JAIPUR (Reuters) - The reformist government that many Indians and free-market flag-bearers had hoped would emerge after this year’s election isn’t in New Delhi - at least not yet. It’s a dusty day’s drive to the southwest.
Rajasthan, derided as a poverty-stricken laggard, has taken the lead on structural reforms that, their backers argue, could also help Asia’s No.3 economy as a whole to attract business and employ a fast-growing workforce.
Chief Minister Vasundhara Raje has shaken up labour, land and welfare policies with such verve Prime Minister Narendra Modi, a party ally, has even poached her chief of staff and put him in charge of the central finance ministry.
In her most controversial achievement since winning a second term a year ago Raje, 61, enacted reforms to a law hated by industry that made it almost impossible to lay off workers.
Raje, descended from royalty that once ruled the “Land of Kings”, told Reuters her goal is to “create a habitat for employment” - not to destroy jobs.
“We have no intention of hurting anyone,” she said in capital Jaipur. “We have to open up every single employment opportunity.”
Rajasthan and the rest of India face other obstacles besides a freer labour market: woeful infrastructure, red tape and corruption. India slipped to 142nd in the World Bank’s latest ‘ease of doing business’ rankings.
Daikin, a Japanese maker of air conditioners that is the largest outside investor in Rajasthan, welcomes Raje’s resolve on reforms. But it has yet to decide whether to build a second plant in the state.
“If India has to become a global force in manufacturing, all these issues need to be looked into,” said Kanwal Jeet Jawa, Managing Director at Daikin India.
Prime Minister Narendra Modi, the first state leader to become prime minister of India, is cheering on allies like Raje in states ruled by his nationalist Bharatiya Janata Party (BJP).
Modi, 64, has made slow progress with his own reforms aimed at launching a Chinese-style manufacturing boom he calls “Make in India”, despite winning India’s biggest election mandate in 30 years this May. Crucially, the former chief minister of Gujarat lacks a Rajya Sabha majority, hobbling his ability to pass tough measures to pull the economy out of a growth slowdown.
Raje describes her approach as “a lot of common sense with some economics”. She also frankly admits she is starting from scratch. Rajasthan, a byword for rural poverty, has barely attracted any foreign investment since her first five-year term ended in 2008.
In constitutional terms, though, Raje could act as a catalyst for far-reaching change.
By activating a rarely-used clause that allows state law to supersede central law as long as it wins presidential approval, Raje has broken the impasse in two crucial areas where New Delhi shares responsibility with India’s states - labour and land law.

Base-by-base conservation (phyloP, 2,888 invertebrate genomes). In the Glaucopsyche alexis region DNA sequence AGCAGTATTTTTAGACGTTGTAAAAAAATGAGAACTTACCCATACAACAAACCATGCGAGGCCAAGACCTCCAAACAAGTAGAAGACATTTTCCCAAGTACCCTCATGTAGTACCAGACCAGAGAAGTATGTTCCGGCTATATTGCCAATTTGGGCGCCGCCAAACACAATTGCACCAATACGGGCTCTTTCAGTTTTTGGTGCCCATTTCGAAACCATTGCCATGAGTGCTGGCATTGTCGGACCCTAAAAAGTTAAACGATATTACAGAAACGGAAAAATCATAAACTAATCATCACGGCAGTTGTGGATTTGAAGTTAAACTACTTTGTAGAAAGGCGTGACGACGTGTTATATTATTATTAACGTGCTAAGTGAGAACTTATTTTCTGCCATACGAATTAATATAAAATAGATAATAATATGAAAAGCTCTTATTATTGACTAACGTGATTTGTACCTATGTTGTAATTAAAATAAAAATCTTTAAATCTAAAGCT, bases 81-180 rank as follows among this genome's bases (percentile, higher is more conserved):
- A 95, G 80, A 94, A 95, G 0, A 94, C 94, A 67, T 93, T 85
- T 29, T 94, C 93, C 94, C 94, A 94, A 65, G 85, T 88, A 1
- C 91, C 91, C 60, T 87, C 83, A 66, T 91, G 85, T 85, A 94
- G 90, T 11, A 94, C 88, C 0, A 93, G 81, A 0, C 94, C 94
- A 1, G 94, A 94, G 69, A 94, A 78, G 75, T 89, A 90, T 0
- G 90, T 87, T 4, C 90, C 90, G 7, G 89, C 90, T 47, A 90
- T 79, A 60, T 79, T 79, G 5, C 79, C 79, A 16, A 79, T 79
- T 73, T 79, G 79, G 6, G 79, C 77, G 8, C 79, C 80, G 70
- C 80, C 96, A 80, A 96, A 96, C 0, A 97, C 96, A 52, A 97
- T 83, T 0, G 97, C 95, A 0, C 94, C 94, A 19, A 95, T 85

In July, she pushed amendments to the Industrial Disputes Act of 1947 through the state legislature allowing firms in Rajasthan to lay off up to 300 workers without government permission, up from 100 before. President Pranab Mukherjee has just given his assent.
Raje has wielded her four-fifths majority to tackle another chronic obstacle to investment in India - land acquisition. A bill to expedite land purchases for public purposes was passed in September and awaits the president’s signature.
The bills are key planks of a raft of initiatives, ranging from skills development to streamlining welfare, that aim to triple economic growth to 12 percent and create 1.5 million jobs in Rajasthan. India’s largest state by area is the size of Germany and its 69 million population is as big as Thailand’s.
“This is the thin end of a very thick wedge – it may be the true coming of a federal nation,” said Manish Sabharwal, an adviser to Raje and co-founder of recruitment firm Teamlease.
Sabharwal faults India’s labour laws as “marriage without divorce”. The inability to fire makes firms reluctant to hire, he says, threatening to cause a demographic bust in a country of 1.25 billion where half the population is under 25 and a million people join the workforce each month.
Labour and social activists reply that Raje’s reforms will only exacerbate job insecurity in India, where just 8 percent of manufacturing workers are in formal employment. Many of the rest are short-term contractors.
“Now the companies will look to do away with permanent and regular workers, and employ more and more contract labour,” said Rajya Bihari Sharma, the Rajasthan head of the Bharatiya Mazdoor Sangh trade union that is affiliated to Modi’s party.
Editing by Bill Tarrant